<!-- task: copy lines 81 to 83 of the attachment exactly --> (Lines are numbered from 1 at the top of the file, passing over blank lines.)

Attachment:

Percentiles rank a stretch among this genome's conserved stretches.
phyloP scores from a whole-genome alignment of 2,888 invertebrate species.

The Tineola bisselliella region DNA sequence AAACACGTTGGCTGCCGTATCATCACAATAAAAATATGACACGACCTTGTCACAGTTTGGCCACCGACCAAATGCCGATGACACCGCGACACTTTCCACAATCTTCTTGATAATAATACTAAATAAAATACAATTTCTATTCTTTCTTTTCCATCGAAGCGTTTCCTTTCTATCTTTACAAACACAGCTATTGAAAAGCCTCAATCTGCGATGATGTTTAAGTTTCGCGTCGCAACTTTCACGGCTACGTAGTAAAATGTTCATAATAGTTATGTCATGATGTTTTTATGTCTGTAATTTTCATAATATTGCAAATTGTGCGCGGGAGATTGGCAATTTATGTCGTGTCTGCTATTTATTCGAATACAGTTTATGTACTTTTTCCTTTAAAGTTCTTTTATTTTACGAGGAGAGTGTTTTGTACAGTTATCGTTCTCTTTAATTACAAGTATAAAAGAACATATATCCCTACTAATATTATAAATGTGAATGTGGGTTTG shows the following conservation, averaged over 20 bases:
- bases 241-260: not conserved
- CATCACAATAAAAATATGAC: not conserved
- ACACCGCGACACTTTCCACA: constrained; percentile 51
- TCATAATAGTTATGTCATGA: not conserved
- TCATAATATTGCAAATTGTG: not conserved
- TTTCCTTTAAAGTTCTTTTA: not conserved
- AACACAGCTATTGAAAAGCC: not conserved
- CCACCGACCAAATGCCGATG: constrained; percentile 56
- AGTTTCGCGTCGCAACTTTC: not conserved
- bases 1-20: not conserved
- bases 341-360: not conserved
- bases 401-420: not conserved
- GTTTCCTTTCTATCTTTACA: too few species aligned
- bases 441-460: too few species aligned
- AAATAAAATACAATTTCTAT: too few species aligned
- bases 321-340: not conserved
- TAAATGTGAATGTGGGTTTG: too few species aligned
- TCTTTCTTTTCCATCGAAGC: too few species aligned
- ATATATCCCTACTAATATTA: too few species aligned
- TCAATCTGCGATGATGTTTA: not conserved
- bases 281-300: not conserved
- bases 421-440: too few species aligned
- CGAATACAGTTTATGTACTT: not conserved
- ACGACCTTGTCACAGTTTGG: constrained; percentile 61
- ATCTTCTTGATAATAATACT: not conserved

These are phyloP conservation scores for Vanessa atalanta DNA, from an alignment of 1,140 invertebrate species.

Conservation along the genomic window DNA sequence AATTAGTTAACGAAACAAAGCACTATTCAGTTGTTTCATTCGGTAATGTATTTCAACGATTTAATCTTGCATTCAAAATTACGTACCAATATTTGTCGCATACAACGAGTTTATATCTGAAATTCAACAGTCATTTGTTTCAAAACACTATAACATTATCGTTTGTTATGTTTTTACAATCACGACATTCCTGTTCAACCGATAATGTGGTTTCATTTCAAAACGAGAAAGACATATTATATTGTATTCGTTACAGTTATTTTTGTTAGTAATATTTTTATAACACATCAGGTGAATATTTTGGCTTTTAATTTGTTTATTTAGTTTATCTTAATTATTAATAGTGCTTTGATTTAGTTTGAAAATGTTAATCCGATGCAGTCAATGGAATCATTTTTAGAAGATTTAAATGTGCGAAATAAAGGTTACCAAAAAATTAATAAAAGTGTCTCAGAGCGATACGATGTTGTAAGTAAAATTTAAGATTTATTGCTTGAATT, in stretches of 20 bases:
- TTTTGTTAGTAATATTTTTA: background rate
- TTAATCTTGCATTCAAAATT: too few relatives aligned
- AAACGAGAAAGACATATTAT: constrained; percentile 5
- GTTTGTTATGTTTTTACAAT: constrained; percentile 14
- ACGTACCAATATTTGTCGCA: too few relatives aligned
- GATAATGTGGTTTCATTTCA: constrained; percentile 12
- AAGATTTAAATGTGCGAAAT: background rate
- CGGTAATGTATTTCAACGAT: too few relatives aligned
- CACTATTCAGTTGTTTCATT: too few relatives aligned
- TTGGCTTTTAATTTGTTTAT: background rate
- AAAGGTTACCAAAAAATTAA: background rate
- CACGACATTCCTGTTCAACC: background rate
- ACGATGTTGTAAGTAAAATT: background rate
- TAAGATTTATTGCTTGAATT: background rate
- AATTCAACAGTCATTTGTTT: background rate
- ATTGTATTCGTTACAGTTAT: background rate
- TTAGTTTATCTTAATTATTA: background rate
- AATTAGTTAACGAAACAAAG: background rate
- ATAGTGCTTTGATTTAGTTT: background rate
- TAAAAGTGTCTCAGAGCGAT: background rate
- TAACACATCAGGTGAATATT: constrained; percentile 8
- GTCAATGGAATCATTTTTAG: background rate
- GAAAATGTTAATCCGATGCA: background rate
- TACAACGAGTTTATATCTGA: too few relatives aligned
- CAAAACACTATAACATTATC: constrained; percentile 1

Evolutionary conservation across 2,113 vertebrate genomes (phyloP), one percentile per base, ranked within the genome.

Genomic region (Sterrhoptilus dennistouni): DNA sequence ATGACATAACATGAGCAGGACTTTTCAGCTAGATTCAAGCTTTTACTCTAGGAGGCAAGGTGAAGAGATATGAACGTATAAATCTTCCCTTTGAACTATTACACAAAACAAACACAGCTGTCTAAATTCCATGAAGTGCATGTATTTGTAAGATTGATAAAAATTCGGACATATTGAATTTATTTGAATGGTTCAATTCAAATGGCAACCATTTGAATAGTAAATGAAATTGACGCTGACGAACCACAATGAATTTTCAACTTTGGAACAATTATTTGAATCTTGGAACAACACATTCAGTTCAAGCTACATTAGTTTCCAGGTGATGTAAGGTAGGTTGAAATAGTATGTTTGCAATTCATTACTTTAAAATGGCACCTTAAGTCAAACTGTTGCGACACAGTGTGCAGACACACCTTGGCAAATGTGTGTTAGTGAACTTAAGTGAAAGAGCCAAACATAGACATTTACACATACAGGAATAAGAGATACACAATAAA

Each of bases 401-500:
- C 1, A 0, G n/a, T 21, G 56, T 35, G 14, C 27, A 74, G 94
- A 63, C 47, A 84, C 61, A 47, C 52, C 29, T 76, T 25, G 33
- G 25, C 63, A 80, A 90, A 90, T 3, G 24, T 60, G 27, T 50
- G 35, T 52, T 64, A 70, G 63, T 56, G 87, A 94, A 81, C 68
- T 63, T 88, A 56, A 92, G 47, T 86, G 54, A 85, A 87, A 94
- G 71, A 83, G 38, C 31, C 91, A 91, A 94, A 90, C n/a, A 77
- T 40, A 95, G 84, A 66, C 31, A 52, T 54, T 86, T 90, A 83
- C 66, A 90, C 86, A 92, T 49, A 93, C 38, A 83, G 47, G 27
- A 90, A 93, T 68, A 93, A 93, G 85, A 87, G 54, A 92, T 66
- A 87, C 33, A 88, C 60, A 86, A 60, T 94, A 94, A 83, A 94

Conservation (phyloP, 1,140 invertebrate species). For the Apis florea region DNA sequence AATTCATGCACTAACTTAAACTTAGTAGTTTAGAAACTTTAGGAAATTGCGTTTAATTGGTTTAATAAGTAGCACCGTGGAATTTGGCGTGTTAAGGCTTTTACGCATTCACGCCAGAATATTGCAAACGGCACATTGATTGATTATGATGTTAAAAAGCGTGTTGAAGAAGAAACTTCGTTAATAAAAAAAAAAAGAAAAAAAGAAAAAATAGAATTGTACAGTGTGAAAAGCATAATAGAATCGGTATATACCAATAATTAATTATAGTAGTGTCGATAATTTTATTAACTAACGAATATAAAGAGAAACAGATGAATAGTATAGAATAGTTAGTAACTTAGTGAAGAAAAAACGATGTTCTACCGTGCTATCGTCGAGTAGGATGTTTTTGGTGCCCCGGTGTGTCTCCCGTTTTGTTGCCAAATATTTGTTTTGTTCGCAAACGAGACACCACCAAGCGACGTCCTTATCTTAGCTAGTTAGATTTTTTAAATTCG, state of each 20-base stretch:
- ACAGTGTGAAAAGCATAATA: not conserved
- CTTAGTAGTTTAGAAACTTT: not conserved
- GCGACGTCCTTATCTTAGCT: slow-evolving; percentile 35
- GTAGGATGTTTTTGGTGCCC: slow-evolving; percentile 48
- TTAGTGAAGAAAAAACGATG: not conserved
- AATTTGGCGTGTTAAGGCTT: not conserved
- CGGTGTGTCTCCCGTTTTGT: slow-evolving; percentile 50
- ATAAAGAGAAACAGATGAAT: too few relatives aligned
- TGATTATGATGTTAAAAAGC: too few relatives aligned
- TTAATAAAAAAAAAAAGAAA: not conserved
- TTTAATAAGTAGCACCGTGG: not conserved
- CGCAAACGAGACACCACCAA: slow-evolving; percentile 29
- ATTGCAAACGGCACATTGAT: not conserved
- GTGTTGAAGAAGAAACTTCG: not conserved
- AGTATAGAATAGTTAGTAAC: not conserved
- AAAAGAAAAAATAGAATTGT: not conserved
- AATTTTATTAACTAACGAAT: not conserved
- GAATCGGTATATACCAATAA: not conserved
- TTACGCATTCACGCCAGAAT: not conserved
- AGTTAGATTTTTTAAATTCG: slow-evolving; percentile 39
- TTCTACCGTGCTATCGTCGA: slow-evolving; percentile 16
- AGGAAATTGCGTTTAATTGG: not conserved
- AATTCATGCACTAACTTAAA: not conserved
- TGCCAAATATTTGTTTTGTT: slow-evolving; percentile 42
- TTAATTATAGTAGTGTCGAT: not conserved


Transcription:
- CGCAAACGAGACACCACCAA: slow-evolving; percentile 29
- ATTGCAAACGGCACATTGAT: not conserved
- GTGTTGAAGAAGAAACTTCG: not conserved